Discover the best things to do in Prague with kids, including parks, playgrounds, family-friendly attractions and places to eat with kids. 

Set in the heart of Europe, Prague is a city not only with a rich history, but also one that offers plenty of family-friendly attractions. If you’re wondering what to do in Prague with kids, we’ve got you covered.

From the iconic landmarks of Old Town Square and the impressive Prague Castle to the unique Museum of Steel Figures and the fun Lego Museum, there are plenty of things to do in Prague that everyone in the family will enjoy.

Here are the best things to do in Prague with kids.

Tips for Visiting Prague with Young Kids

While Prague is a fantastic destination to visit with family, there are a few things to know if you are visiting with young children. 

  • With its cobblestone streets and crowds in the summer months, Prague’s Old Town is not very stroller-friendly. If possible, a carrier is a better option, allowing for easier access throughout the city centre. 
  • Most attractions offer discounts for kids, and children under 6 are often free
  • Kids under 15 ride for free on public transport. 
  • You often won’t find high chairs in restaurants, but there are a few restaurants listed below that will have high chairs and kid’s menus
  • There are also some great playgrounds and parks throughout the city that provide a much-needed break for kids (and adults) when sightseeing and exploring. We’ve mentioned a few below, but for more information, here’s a more detailed list of the best playgrounds in Prague

Top Things to Do in Prague with Kids

Prague is an amazing city with plenty of historical and cultural attractions. And while many of the top tourist sights are best appreciated by adults, there are quite a few attractions that are great for the whole family. Here are 25 ideas and suggestions for things to do in Prague with kids that adults will enjoy as well.

1. Visit Old Town Square

Prague’s Old Town Square is like something out of a fairy tale, and it’s a fantastic place for families to soak in the city’s rich history. The square is surrounded by beautifully preserved buildings featuring a mix of architectural styles, including the Town Hall and the Church of Our Lady Before Tyn, Prague’s unmistakable landmark.

As the main square in Prague, it’s one of the most popular places for tourists to visit, but it should still be on your list when you’re visiting Prague with kids.

No matter the season, there’s always something going on in Old Town Square. In the summer months, street performers can be found all over the square and are entertaining to watch.

It’s also a great place to grab a snack or a coffee and people watch. In the winter months, this is where you’ll find the largest of Prague’s Christmas Markets, which are definitely worth a visit – and there are also activities and events for children throughout December.

church of our lady of tyn stands over old town square, with buildings in front, all with unique architecture and the astronomical clock in thr foreground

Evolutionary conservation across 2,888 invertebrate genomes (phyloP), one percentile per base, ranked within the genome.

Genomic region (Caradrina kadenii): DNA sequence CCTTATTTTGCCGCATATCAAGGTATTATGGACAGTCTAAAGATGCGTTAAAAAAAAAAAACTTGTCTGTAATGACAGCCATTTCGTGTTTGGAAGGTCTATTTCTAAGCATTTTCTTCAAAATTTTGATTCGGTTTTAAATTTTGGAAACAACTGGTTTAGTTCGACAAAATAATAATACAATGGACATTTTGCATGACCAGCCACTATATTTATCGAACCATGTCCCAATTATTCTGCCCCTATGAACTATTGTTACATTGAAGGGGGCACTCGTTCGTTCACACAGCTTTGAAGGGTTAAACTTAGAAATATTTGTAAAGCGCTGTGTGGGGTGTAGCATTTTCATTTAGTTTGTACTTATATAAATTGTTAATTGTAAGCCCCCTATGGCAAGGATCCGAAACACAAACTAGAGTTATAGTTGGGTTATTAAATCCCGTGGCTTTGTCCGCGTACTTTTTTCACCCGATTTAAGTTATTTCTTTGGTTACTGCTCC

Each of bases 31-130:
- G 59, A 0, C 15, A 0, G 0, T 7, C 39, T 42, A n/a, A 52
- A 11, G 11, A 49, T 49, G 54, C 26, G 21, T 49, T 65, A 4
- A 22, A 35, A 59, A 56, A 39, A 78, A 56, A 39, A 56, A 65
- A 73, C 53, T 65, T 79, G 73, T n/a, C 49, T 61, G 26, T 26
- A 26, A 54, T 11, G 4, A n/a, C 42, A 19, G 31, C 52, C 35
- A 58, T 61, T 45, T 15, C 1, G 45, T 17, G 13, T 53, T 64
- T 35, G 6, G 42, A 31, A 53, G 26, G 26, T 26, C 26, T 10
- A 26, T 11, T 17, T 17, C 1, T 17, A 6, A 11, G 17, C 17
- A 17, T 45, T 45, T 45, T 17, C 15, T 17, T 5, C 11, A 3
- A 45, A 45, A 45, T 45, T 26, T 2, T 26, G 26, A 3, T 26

2. See Prague Castle

Prague Castle is a must-see for families visiting the city. This historical fortress, perched on a hill overlooking the city, is the largest castle complex in the world.

The castle complex is impressive, and includes palaces, gardens, towers and courtyards, as well as the iconic St. Vitus Cathedral.

Tickets can be purchased to tour inside, where you’ll explore the Old Royal Palace and learn about the history of Prague Castle.

Or simply wander the grounds, which are free to stroll through and take in the fantastic views of Prague below.

And don’t miss the changing of the guards’ ceremony, which takes place in the front of the castle each hour.

st. vitus cathedral illuminated at night

3. Climb Petrin Hill

For a fun outdoor adventure with your kids in Prague, head to Petrin Hill. This is one of the most popular spots to visit in Prague, for both locals and tourists alike.

Walk or take a funicular ride to the top, which for my kids, is always the highlight. (The funicular is included in the regular public transit rates, so if you’ve purchased a 24-hour pass, the funicular is included. If not, it’s 60czk for the round trip.)

At the top, you’ll find Petrin Tower, resembling a mini Eiffel Tower. There is an admission fee to climb the tower, but after climbing the 299 steps, you’ll be rewarded with panoramic views of Prague and the Vltava River.

There’s also the Maze of Mirrors, which is a fun activity for the whole family, and admission can be combined with the ticket to Petrin Tower. Tickets can be purchased online or bought on-site.

Pro tips: Take the funicular to the top, then walk down – before reaching the bottom there’s a spot where kids can watch the funicular pass by, and then stop at the playground before heading back to explore the city.

petrin monument stands on top of petrin hill and is one of the best things to do in prague with kids

4. Have Fun at Children’s Island

Children’s Island, or Dětský ostrov in Czech, is one of the best things for kids in Prague.

Located in the middle of the Vltava River, this small island provides a wonderful escape from the sightseeing and tourist attractions in the city.